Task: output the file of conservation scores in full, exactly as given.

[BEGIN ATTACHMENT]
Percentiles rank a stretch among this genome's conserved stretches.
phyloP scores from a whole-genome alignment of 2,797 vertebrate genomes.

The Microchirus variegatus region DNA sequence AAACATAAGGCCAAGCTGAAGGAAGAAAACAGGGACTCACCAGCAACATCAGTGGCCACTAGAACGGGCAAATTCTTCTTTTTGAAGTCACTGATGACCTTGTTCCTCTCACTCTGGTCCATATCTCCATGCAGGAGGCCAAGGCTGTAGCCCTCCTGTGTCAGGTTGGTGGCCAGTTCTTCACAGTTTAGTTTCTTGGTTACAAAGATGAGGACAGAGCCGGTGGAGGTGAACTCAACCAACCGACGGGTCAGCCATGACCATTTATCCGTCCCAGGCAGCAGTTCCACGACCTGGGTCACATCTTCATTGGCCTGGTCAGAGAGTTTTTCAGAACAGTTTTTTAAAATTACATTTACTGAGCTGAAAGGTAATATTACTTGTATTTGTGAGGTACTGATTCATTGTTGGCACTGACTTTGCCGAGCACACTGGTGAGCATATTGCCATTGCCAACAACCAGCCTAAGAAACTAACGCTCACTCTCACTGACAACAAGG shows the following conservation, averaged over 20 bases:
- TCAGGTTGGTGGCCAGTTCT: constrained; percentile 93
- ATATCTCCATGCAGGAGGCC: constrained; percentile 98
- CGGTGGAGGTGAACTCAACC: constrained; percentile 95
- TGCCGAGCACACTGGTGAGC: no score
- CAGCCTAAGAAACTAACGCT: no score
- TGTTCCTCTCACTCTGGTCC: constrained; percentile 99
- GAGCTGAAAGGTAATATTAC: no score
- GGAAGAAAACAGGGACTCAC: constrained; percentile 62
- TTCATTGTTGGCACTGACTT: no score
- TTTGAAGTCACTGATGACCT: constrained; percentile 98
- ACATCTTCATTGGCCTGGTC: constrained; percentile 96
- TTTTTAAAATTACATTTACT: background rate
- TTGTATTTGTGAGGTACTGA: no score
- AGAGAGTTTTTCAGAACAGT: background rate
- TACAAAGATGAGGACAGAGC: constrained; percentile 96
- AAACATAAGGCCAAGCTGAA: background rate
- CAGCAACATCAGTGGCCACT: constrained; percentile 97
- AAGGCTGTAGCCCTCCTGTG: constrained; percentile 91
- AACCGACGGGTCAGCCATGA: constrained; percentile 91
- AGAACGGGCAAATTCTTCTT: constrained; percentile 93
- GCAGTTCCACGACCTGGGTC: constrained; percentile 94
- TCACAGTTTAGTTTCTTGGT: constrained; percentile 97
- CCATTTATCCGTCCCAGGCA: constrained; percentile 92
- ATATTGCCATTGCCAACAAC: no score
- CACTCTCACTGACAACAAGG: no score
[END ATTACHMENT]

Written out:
Percentiles rank a stretch among this genome's conserved stretches.
phyloP scores from a whole-genome alignment of 2,797 vertebrate genomes.

The Microchirus variegatus region DNA sequence AAACATAAGGCCAAGCTGAAGGAAGAAAACAGGGACTCACCAGCAACATCAGTGGCCACTAGAACGGGCAAATTCTTCTTTTTGAAGTCACTGATGACCTTGTTCCTCTCACTCTGGTCCATATCTCCATGCAGGAGGCCAAGGCTGTAGCCCTCCTGTGTCAGGTTGGTGGCCAGTTCTTCACAGTTTAGTTTCTTGGTTACAAAGATGAGGACAGAGCCGGTGGAGGTGAACTCAACCAACCGACGGGTCAGCCATGACCATTTATCCGTCCCAGGCAGCAGTTCCACGACCTGGGTCACATCTTCATTGGCCTGGTCAGAGAGTTTTTCAGAACAGTTTTTTAAAATTACATTTACTGAGCTGAAAGGTAATATTACTTGTATTTGTGAGGTACTGATTCATTGTTGGCACTGACTTTGCCGAGCACACTGGTGAGCATATTGCCATTGCCAACAACCAGCCTAAGAAACTAACGCTCACTCTCACTGACAACAAGG shows the following conservation, averaged over 20 bases:
- TCAGGTTGGTGGCCAGTTCT: constrained; percentile 93
- ATATCTCCATGCAGGAGGCC: constrained; percentile 98
- CGGTGGAGGTGAACTCAACC: constrained; percentile 95
- TGCCGAGCACACTGGTGAGC: no score
- CAGCCTAAGAAACTAACGCT: no score
- TGTTCCTCTCACTCTGGTCC: constrained; percentile 99
- GAGCTGAAAGGTAATATTAC: no score
- GGAAGAAAACAGGGACTCAC: constrained; percentile 62
- TTCATTGTTGGCACTGACTT: no score
- TTTGAAGTCACTGATGACCT: constrained; percentile 98
- ACATCTTCATTGGCCTGGTC: constrained; percentile 96
- TTTTTAAAATTACATTTACT: background rate
- TTGTATTTGTGAGGTACTGA: no score
- AGAGAGTTTTTCAGAACAGT: background rate
- TACAAAGATGAGGACAGAGC: constrained; percentile 96
- AAACATAAGGCCAAGCTGAA: background rate
- CAGCAACATCAGTGGCCACT: constrained; percentile 97
- AAGGCTGTAGCCCTCCTGTG: constrained; percentile 91
- AACCGACGGGTCAGCCATGA: constrained; percentile 91
- AGAACGGGCAAATTCTTCTT: constrained; percentile 93
- GCAGTTCCACGACCTGGGTC: constrained; percentile 94
- TCACAGTTTAGTTTCTTGGT: constrained; percentile 97
- CCATTTATCCGTCCCAGGCA: constrained; percentile 92
- ATATTGCCATTGCCAACAAC: no score
- CACTCTCACTGACAACAAGG: no score